Skyrocketing power prices have sent European governments and the European Central bank into crisis mode. Rather unsurprisingly, the EU objectives that were to drive the green transition were the first to go out of the window.
Our policy makers are probably thinking: first things first. This is strange, because for this energy crisis in specific the answer lies completely within the existing EU's sustainable objectives provide. A rapid sustainable power transition would cause the high energy inflation to fade into insignificance.
Support measures are counter effective
Our policy makers know full well that we need to cut ourselves loose from fossil fuels quickly (global warming and our dependence on Russia, anyone?). It would therefore make perfect sense to tackle the high level of European inflation - which is partly due to our fossil energy shortage - entirely by making our energy use more efficient and expanding green power production capacity.
But instead, European governments are relying exclusively on national energy price ceilings to contain the price rises. This involves huge costs, because every citizen is receiving compensation, not just the ones in need. That is a lot of money going straight into the pockets of foreign fossil-energy companies.
Targeted support for only the lowest income groups could have saved a lot of money and would, moreover, have encouraged more efficient energy use. The rest of this huge amount could then have been spent on the sustainable energy transition, in the form of large-scale home insulation programmes and the construction of green infrastructure. In the winters ahead we would then have needed less gas to heat our homes and our sensitivity to the fickleness of the fossil fuel market would have been greatly reduced.
Short-term thinking by national governments and the ECB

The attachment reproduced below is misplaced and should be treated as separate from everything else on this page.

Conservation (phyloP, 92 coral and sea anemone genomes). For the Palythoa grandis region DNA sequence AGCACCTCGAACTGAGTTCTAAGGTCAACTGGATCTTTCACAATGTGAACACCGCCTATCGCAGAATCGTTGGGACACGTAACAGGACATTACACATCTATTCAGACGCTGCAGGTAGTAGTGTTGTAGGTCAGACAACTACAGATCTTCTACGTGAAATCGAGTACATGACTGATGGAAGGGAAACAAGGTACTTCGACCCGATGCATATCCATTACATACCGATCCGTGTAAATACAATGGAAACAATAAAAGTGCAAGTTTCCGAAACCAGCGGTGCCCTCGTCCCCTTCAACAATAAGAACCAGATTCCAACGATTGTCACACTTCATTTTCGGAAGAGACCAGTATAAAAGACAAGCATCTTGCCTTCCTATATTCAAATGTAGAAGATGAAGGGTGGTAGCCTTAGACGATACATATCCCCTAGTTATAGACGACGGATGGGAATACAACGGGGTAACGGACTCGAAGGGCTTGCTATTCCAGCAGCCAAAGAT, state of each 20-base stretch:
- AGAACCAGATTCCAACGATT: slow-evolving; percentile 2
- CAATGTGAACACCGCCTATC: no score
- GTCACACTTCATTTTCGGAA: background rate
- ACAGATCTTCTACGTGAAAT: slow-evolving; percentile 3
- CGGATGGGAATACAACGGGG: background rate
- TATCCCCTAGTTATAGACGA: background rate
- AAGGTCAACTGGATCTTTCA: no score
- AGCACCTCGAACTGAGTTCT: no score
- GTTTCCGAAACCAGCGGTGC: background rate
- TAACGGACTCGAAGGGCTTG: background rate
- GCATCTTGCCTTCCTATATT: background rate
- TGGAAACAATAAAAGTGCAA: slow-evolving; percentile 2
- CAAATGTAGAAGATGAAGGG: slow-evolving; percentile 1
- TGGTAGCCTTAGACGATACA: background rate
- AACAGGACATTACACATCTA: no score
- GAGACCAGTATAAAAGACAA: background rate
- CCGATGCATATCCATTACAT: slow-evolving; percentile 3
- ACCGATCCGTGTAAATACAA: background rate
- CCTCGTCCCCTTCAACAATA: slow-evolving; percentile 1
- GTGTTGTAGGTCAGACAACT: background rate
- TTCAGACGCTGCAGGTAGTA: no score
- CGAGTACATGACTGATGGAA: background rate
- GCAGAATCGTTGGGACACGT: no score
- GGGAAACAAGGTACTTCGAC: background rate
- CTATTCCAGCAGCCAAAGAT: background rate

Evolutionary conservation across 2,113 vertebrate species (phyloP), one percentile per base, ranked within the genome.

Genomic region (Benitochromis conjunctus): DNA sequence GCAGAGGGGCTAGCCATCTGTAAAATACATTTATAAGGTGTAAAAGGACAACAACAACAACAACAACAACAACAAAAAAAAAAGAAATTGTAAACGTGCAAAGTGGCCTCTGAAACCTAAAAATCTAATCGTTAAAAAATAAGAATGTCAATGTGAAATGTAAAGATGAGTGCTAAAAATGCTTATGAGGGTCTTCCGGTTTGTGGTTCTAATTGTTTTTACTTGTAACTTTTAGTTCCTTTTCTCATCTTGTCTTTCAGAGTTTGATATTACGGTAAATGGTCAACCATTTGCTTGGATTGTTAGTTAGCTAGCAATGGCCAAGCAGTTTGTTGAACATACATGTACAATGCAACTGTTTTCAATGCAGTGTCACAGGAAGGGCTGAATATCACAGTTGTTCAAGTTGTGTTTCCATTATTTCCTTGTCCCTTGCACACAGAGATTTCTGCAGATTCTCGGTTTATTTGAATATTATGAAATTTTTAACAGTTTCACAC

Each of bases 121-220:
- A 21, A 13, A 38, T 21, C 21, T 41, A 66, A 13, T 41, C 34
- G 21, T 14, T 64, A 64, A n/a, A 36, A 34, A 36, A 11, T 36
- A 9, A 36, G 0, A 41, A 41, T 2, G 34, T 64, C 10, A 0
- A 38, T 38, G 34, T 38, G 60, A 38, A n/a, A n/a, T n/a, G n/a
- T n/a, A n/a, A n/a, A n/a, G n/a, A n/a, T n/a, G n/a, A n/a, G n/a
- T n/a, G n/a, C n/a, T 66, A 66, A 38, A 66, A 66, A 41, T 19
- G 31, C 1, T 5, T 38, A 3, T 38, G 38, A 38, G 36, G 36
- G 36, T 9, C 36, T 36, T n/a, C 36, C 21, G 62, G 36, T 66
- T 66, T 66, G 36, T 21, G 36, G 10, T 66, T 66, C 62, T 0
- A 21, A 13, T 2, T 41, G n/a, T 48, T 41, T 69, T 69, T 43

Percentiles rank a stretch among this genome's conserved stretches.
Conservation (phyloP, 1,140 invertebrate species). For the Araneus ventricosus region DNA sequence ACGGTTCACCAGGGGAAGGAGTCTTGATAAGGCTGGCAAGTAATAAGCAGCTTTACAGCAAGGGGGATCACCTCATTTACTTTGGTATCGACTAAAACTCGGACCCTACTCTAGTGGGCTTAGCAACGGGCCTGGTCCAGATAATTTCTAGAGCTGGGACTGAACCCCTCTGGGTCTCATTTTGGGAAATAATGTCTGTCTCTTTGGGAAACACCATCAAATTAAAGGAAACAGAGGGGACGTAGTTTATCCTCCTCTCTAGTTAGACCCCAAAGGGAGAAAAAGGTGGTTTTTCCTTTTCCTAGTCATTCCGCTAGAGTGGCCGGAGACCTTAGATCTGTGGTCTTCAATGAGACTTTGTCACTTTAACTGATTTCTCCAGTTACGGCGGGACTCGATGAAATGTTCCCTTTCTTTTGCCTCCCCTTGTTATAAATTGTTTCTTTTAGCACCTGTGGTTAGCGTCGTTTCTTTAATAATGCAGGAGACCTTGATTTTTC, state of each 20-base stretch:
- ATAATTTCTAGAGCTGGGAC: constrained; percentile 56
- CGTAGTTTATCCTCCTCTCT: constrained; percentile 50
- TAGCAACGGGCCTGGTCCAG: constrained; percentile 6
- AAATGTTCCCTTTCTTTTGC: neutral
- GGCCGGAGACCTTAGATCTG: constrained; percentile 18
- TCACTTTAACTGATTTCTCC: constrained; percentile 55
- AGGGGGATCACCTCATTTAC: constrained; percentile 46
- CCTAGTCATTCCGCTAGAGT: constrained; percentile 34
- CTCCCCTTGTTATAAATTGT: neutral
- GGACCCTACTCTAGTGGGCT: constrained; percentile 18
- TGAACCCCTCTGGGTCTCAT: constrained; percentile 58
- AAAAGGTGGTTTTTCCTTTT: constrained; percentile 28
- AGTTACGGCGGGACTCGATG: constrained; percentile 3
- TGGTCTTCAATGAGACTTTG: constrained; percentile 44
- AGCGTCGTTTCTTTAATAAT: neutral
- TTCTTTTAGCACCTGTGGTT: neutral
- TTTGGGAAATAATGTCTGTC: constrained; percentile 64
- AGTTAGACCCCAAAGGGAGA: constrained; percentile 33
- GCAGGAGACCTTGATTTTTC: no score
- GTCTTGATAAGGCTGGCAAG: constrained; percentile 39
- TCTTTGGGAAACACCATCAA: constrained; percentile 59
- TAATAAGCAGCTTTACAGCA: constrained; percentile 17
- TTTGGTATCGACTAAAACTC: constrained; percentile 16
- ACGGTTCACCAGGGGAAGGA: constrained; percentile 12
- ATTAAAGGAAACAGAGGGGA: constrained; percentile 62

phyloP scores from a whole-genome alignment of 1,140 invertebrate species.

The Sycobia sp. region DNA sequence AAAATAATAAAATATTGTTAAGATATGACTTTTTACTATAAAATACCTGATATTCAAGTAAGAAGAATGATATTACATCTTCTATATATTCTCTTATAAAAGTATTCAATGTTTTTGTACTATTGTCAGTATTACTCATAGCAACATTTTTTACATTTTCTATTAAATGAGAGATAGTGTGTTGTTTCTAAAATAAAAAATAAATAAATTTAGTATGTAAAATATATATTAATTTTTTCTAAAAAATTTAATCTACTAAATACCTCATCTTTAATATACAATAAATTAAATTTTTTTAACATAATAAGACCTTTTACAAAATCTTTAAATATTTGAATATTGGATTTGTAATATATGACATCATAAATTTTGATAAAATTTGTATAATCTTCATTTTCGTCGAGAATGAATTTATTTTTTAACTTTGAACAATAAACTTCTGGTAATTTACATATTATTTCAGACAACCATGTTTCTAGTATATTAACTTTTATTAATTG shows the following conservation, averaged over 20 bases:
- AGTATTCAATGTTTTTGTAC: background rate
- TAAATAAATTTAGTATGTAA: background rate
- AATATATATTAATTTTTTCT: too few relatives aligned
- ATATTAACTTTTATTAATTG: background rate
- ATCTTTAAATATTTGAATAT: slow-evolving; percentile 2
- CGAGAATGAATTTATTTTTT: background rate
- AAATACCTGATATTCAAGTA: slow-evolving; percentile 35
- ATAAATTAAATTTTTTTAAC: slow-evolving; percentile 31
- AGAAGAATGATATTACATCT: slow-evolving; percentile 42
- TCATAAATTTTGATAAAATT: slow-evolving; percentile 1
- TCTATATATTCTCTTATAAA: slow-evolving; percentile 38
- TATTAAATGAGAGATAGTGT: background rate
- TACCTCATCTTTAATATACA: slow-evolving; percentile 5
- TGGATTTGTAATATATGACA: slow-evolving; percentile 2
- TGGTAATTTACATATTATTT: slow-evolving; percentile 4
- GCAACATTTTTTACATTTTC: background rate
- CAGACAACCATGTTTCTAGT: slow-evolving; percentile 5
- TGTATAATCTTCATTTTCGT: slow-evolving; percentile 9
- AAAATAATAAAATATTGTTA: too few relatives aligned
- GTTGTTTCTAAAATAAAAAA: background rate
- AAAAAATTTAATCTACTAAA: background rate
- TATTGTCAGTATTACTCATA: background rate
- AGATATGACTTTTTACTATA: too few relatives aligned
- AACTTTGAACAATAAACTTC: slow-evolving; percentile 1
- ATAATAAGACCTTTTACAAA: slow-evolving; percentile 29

It is staggering that national governments are being so short-sighted in their actions, especially because the measures that they have decided to implement so obviously clash with the EU objectives for a green transition. The EU aims to reduce CO2 emissions by 55% by 2030 to be climate neutral in 2050. Since the start of the war in Ukraine, however, governments have only been focusing on the winter ahead and consider the long term as a bridge that will be crossed when we get to it.
The European Central Bank has been equally short-sighted in its fight against inflation. It has started raising interest rates and will continue to do so in the foreseeable future. Because its thinking is that when interest rates go up, households and businesses will start to save more and consume and invest less, because borrowing is becoming more expensive.
In the short term, this could indeed rebalance supply and demand at a lower level. But when the demand for energy subsequently increases again, the supply of sustainable power has not magically increased. To achieve that, we will really need to up our investments in expanding the production capacity for sustainable power. And the ECB, too, can contribute here through its interest rate policy.
ECB, take your responsibility!
Because higher interest rates are a particular disadvantage for projects with high start-up costs. And it just so happens that for green power projects these costs are higher than for fossil fuel alternatives. So, by indiscriminately raising interest rate levels, the ECB is in fact slowing down the energy transition. And this, too, is not exactly aligned with the ECB’s goal of promoting price stability in a manner that supports general EU policy.
The EU objectives for reducing CO2 emissions are clear and the ECB's goal of keeping inflation stable in the medium term should therefore actually be realised by explicitly aiming for more sustainable energy capacity, instead of temporarily reducing demand by inducing a recession. There are plenty of ways in which the ECB could tweak its policy so that it does stimulate green investment. But this does not get a single mention in any of the communications concerning interest rate hikes.
The EU objectives for a green transition should take centre stage in the policy that it pursues - and especially if they form part of the solution for a crisis. Apparently, policy makers need to be constantly reminded of this. Does anyone happen to have a tin of soup or a tube of strong glue to spare?
This is an translation of Joeri de Wilde's column on Financial Investigator, published 1 November 2022.